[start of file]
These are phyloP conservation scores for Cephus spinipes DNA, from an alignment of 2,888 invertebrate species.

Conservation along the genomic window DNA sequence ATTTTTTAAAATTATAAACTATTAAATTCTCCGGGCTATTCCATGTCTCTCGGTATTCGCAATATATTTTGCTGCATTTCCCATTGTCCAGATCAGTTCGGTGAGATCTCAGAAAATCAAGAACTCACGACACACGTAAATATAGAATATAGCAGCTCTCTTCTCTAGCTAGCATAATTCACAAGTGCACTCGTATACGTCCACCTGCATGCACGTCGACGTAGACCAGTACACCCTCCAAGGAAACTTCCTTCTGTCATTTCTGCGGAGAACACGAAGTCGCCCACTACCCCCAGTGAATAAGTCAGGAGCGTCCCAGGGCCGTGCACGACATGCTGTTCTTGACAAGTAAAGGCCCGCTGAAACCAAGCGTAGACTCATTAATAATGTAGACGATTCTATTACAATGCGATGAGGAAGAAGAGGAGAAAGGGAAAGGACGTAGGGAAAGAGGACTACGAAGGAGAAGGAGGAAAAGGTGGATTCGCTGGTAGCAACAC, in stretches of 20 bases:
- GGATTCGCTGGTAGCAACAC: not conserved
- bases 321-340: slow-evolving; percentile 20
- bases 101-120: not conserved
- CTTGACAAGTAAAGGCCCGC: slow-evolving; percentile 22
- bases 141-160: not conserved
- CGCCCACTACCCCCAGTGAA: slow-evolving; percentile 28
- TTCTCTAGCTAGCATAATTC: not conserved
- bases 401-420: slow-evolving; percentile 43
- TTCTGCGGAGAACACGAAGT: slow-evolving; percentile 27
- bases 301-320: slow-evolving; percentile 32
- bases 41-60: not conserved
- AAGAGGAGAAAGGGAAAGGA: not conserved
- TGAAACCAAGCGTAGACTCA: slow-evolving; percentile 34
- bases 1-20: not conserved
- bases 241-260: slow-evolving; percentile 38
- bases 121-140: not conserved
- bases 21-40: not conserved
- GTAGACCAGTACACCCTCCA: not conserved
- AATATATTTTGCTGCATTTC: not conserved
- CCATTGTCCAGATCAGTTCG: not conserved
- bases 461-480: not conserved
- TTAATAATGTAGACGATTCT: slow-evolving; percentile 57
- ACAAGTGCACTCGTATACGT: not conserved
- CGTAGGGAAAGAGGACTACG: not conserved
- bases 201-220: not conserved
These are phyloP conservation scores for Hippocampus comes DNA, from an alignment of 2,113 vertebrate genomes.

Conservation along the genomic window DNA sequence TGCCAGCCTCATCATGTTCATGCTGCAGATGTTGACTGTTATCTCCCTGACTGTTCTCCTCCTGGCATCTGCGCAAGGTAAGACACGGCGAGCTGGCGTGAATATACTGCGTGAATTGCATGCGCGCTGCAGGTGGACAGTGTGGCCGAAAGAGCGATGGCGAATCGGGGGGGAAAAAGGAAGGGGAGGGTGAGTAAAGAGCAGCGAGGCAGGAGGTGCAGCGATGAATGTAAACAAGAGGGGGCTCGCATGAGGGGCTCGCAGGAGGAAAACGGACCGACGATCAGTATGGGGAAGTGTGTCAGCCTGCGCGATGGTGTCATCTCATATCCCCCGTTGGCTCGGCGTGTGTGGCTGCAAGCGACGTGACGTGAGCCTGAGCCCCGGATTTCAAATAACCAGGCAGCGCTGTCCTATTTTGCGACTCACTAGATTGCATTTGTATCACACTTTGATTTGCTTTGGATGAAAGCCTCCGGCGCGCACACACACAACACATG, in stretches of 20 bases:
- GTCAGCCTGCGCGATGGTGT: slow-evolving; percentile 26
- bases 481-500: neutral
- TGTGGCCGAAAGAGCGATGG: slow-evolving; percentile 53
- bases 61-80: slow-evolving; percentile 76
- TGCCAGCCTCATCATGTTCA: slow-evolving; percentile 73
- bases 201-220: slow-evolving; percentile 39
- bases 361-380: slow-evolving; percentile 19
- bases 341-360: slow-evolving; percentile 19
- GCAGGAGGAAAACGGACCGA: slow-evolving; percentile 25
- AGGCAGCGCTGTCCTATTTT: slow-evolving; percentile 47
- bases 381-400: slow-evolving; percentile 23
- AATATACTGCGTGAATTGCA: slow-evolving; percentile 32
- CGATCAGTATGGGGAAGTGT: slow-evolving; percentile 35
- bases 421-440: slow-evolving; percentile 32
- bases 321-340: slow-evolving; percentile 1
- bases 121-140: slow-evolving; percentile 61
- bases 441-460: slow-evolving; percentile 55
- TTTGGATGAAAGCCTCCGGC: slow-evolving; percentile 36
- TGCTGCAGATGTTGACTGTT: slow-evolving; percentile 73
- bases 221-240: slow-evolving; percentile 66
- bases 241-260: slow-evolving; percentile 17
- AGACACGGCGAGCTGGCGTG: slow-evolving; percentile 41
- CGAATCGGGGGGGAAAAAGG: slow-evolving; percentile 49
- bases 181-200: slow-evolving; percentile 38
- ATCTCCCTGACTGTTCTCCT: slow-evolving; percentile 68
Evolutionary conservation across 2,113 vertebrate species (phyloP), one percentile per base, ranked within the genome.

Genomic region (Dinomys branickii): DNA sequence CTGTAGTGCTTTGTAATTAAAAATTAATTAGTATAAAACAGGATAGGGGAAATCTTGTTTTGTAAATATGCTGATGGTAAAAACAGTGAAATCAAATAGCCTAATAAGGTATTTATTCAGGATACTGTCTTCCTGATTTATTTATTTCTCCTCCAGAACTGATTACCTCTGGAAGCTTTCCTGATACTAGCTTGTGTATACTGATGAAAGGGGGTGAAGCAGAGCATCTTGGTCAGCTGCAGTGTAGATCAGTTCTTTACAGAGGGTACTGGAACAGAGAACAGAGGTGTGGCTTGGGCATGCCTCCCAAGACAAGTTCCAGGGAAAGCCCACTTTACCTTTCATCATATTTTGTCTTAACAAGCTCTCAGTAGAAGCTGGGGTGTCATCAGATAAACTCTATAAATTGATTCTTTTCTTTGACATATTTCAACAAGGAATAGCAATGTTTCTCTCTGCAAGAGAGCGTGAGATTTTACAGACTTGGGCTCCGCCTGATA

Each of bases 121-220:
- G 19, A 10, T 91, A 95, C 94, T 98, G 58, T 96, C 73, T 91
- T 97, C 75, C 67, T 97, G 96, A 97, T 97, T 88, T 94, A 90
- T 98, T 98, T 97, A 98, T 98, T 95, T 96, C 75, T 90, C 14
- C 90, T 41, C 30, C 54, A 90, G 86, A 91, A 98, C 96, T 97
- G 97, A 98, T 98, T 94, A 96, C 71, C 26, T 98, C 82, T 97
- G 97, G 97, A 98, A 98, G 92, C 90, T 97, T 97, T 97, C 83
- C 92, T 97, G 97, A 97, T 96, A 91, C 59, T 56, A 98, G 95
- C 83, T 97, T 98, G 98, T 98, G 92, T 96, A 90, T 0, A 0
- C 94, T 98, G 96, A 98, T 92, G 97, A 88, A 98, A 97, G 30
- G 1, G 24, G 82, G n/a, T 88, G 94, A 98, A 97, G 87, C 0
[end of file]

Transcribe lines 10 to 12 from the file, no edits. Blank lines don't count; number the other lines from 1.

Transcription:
- bases 401-420: slow-evolving; percentile 43
- TTCTGCGGAGAACACGAAGT: slow-evolving; percentile 27
- bases 301-320: slow-evolving; percentile 32